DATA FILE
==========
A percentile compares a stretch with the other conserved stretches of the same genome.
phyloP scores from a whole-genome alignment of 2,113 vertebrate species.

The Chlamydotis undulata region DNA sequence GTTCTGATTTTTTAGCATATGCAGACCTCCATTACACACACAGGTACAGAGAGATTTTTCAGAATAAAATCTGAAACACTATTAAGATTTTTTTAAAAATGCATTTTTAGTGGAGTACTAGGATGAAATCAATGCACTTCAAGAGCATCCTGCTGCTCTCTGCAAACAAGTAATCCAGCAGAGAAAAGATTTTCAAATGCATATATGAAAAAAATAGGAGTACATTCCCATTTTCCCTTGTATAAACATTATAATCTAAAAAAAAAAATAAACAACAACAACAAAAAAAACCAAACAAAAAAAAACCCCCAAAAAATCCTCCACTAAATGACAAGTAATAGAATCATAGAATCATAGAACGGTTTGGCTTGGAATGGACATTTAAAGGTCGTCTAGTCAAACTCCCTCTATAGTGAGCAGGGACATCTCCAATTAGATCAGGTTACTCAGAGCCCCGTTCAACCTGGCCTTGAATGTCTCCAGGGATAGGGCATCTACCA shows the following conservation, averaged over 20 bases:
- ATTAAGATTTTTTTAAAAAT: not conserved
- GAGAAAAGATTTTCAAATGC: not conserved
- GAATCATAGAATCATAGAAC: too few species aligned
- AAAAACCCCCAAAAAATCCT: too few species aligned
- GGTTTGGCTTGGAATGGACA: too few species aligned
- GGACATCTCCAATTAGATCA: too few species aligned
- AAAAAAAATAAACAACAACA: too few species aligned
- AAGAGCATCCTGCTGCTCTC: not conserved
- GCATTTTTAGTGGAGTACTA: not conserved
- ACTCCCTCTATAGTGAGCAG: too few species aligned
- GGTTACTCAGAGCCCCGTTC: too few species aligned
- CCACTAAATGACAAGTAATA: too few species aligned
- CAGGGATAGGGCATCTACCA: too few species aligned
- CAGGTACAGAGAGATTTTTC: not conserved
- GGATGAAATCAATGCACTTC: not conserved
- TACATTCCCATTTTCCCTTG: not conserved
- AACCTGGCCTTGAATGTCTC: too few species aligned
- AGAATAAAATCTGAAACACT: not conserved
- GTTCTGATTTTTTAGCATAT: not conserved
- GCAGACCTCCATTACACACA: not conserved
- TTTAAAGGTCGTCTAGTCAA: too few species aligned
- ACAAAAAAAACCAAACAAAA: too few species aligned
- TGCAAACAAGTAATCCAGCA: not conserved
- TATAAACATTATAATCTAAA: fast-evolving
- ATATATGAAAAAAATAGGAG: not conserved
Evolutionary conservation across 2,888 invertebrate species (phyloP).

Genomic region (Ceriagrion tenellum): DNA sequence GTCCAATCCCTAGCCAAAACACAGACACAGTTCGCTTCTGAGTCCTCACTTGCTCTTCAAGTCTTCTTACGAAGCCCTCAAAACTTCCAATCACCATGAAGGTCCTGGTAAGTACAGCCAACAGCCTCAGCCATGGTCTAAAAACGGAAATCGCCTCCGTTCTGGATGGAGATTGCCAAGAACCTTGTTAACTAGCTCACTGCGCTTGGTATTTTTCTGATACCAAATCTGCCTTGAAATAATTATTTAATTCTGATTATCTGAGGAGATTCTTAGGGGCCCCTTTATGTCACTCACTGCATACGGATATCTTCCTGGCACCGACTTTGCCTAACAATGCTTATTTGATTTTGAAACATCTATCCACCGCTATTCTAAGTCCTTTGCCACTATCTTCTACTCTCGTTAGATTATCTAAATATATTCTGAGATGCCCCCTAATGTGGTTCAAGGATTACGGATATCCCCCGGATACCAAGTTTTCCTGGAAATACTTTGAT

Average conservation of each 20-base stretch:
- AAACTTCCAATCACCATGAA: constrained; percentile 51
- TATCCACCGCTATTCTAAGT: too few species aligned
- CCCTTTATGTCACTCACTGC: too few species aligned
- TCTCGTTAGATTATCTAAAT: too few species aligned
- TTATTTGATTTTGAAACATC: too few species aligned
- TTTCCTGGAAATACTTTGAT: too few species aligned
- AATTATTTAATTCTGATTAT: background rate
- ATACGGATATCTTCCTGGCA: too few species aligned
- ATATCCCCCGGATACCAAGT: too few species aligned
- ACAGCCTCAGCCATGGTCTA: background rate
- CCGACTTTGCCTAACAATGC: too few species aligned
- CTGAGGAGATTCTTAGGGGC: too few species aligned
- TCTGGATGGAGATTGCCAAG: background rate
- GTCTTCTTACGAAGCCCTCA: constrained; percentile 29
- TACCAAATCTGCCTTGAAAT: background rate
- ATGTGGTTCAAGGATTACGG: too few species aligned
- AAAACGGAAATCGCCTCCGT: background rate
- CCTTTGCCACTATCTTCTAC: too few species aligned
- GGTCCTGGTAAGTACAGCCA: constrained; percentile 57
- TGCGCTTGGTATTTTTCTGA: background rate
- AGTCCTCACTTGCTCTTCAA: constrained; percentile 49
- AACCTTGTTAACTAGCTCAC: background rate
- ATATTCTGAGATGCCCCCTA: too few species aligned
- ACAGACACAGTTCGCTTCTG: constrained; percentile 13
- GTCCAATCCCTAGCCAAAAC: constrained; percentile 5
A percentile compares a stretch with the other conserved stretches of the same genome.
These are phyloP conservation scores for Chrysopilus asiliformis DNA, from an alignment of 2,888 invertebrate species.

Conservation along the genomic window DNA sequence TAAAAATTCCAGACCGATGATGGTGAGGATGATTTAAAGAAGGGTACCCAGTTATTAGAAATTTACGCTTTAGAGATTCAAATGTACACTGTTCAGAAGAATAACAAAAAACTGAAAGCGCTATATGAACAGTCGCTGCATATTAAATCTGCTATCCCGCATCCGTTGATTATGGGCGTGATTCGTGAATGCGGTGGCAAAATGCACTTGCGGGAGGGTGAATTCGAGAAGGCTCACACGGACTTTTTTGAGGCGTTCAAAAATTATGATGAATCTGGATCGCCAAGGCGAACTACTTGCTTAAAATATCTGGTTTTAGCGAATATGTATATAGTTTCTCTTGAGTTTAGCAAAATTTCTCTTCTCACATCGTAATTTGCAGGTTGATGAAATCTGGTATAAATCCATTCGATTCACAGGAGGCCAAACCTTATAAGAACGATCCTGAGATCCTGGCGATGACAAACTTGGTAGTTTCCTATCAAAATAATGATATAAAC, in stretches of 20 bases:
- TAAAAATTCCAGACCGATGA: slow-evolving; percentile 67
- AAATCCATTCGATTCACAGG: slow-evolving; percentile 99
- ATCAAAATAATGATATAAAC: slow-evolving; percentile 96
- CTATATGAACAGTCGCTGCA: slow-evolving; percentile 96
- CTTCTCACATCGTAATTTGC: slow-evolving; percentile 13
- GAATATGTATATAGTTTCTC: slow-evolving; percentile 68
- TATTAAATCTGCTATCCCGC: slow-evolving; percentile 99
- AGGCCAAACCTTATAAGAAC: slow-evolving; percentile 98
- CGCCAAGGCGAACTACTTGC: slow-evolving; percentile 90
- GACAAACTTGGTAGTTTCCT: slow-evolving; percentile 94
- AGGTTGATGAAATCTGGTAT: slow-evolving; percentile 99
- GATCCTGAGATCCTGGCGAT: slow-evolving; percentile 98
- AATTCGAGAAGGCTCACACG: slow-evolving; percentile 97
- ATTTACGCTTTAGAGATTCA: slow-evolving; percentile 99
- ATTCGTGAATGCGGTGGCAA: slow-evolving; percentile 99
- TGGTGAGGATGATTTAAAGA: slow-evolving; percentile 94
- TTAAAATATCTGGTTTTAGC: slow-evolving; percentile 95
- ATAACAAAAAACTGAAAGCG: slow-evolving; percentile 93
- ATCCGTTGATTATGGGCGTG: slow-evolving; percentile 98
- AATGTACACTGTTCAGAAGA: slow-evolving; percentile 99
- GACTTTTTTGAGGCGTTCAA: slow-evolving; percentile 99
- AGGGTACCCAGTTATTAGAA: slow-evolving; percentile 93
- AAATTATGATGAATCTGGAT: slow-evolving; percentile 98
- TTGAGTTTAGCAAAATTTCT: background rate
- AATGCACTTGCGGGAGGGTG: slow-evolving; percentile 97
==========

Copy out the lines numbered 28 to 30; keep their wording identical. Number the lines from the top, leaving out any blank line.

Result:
- ATATATGAAAAAAATAGGAG: not conserved
Evolutionary conservation across 2,888 invertebrate species (phyloP).

Genomic region (Ceriagrion tenellum): DNA sequence GTCCAATCCCTAGCCAAAACACAGACACAGTTCGCTTCTGAGTCCTCACTTGCTCTTCAAGTCTTCTTACGAAGCCCTCAAAACTTCCAATCACCATGAAGGTCCTGGTAAGTACAGCCAACAGCCTCAGCCATGGTCTAAAAACGGAAATCGCCTCCGTTCTGGATGGAGATTGCCAAGAACCTTGTTAACTAGCTCACTGCGCTTGGTATTTTTCTGATACCAAATCTGCCTTGAAATAATTATTTAATTCTGATTATCTGAGGAGATTCTTAGGGGCCCCTTTATGTCACTCACTGCATACGGATATCTTCCTGGCACCGACTTTGCCTAACAATGCTTATTTGATTTTGAAACATCTATCCACCGCTATTCTAAGTCCTTTGCCACTATCTTCTACTCTCGTTAGATTATCTAAATATATTCTGAGATGCCCCCTAATGTGGTTCAAGGATTACGGATATCCCCCGGATACCAAGTTTTCCTGGAAATACTTTGAT